Is it possible that the new Alexandria Ocasio-Cortez comic book is too wonderful to be sold? DC Comics thinks so — literally, as it turns out. The comic-book giant has issued a cease-and-desist letter to Devil’s Due Comics for infringing on their trademark, specifically by copying their iconography of Wonder Woman in DD’s “new party who dis?” comic book:
Alexandria Ocasio-Cortez is making waves in Washington DC, but she’s also making waves in the comics world too, though for different reasons. Ocasio-Cortez is the subject of a new comic from Devil’s Due titled Alexandria Ocasio-Cortez & The Freedom Force: New Party, Who Dis? and in promotion of the launch, the publisher has been offering up special limited retailer variant covers. One particular cover came under scrutiny for DC Comics though, being a bit too close to their iconic character Wonder Woman for their liking, and now they’ve sent a cease and desist to Devil’s Due (via Bleeding Cool).
The cover in question was the NY Collector Cave retailer exclusive cover by artist Carla Cohen, which as you can see below does bear a strong resemblance to DC’s Wonder Woman. Ocasio-Cortez has an A symbol where the typical W would go, but it’s not hard to make the leap to Diana of Themyscira.
Via Twitchy, here’s that cover art. Tough to see how Devil’s Due thought they would avoid the wrath of DC with this obvious ripoff:
.@AOC comic NEW PARTY, WHO DIS? – w/ ninjas, spaceships, dancing, explosions, FDR, wrestling & orange hair – names & satirizes the oppressive dog whistles that undermine marginalized peoples in America & in American politics, writes critic @CarolynCocca https://t.co/5dVCpJUtFr pic.twitter.com/vNlkm5qDeU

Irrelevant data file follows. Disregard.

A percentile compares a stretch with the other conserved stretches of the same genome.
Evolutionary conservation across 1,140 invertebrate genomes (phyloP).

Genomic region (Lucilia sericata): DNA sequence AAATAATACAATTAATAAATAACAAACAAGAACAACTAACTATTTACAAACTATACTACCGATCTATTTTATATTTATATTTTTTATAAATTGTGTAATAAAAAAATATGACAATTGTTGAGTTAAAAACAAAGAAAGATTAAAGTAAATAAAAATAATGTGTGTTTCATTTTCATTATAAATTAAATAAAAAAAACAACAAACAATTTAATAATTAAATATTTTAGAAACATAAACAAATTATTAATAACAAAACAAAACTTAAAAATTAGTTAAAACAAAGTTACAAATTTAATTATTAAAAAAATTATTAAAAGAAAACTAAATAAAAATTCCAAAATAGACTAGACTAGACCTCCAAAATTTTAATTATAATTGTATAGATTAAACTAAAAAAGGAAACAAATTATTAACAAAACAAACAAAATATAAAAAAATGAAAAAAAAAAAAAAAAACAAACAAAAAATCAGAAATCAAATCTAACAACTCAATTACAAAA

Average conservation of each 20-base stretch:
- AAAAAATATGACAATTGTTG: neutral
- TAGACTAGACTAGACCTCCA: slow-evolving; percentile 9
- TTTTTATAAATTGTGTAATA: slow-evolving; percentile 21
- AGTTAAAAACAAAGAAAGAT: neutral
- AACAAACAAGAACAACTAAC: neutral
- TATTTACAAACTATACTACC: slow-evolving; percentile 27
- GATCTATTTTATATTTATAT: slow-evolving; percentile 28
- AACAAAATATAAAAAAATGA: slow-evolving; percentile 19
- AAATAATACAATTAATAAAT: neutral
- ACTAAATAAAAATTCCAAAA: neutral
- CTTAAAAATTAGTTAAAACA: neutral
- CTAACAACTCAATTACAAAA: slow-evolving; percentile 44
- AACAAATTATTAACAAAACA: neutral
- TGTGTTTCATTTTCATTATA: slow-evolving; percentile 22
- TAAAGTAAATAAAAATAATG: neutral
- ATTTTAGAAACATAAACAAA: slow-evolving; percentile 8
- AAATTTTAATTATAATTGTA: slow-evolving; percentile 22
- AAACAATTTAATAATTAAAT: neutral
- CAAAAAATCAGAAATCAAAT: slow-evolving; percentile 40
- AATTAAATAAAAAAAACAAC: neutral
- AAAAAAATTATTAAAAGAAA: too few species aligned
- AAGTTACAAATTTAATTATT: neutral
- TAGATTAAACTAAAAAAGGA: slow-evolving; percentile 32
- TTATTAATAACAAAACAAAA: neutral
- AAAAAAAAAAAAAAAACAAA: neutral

— PopMatters (@PopMatters) May 6, 2019
It seems to satirize more than what Cocca suggests. It also satirizes a lack of imagination among would-be artist-activists. Even the more well-known cover of Ocasio-Cortez on the DD publication was at best an homage to Wonder Woman, right down to the headpiece:
— New York Post (@nypost) May 19, 2019
DC Comics has plenty to protect in its Wonder Woman imagery. They have already featured Diana in three major motion pictures in the last three years. Gal Gadot returns in Wonder Woman 1984 next year, and Justice League II sometime in the next two or three years as well.There’s a lot of money in that Hollywood gold mine, not to mention out of DC Comics’ own merchandising as well. If DC wants to protect its copyright and its control of merchandising revenue on Wonder Woman, it has to act quickly when others attempt to profit off of it. DC has little choice but to bring its foot down on Devils Due like Hulk smashing a — oh, wait, that’s Marvel. Never mix comic-book-universe metaphors, as I was taught in Composition class.
Devils Due could have avoided this by spending two minutes to come up with an original idea, of course. They could also have avoided this by refraining from making a one-term backbencher into some sort of mindless heroine based on little else other than her superpower of weaponized ignorance. The last thing we need is more pedestal-placing of politicians anyway, but that’s especially true when the pedestal recipient hasn’t accomplished anything at all. The rest of us should issue our own cease-and-desists on the political superhero genre, and not just in comic books, a genre that unfortunately plagues both parties.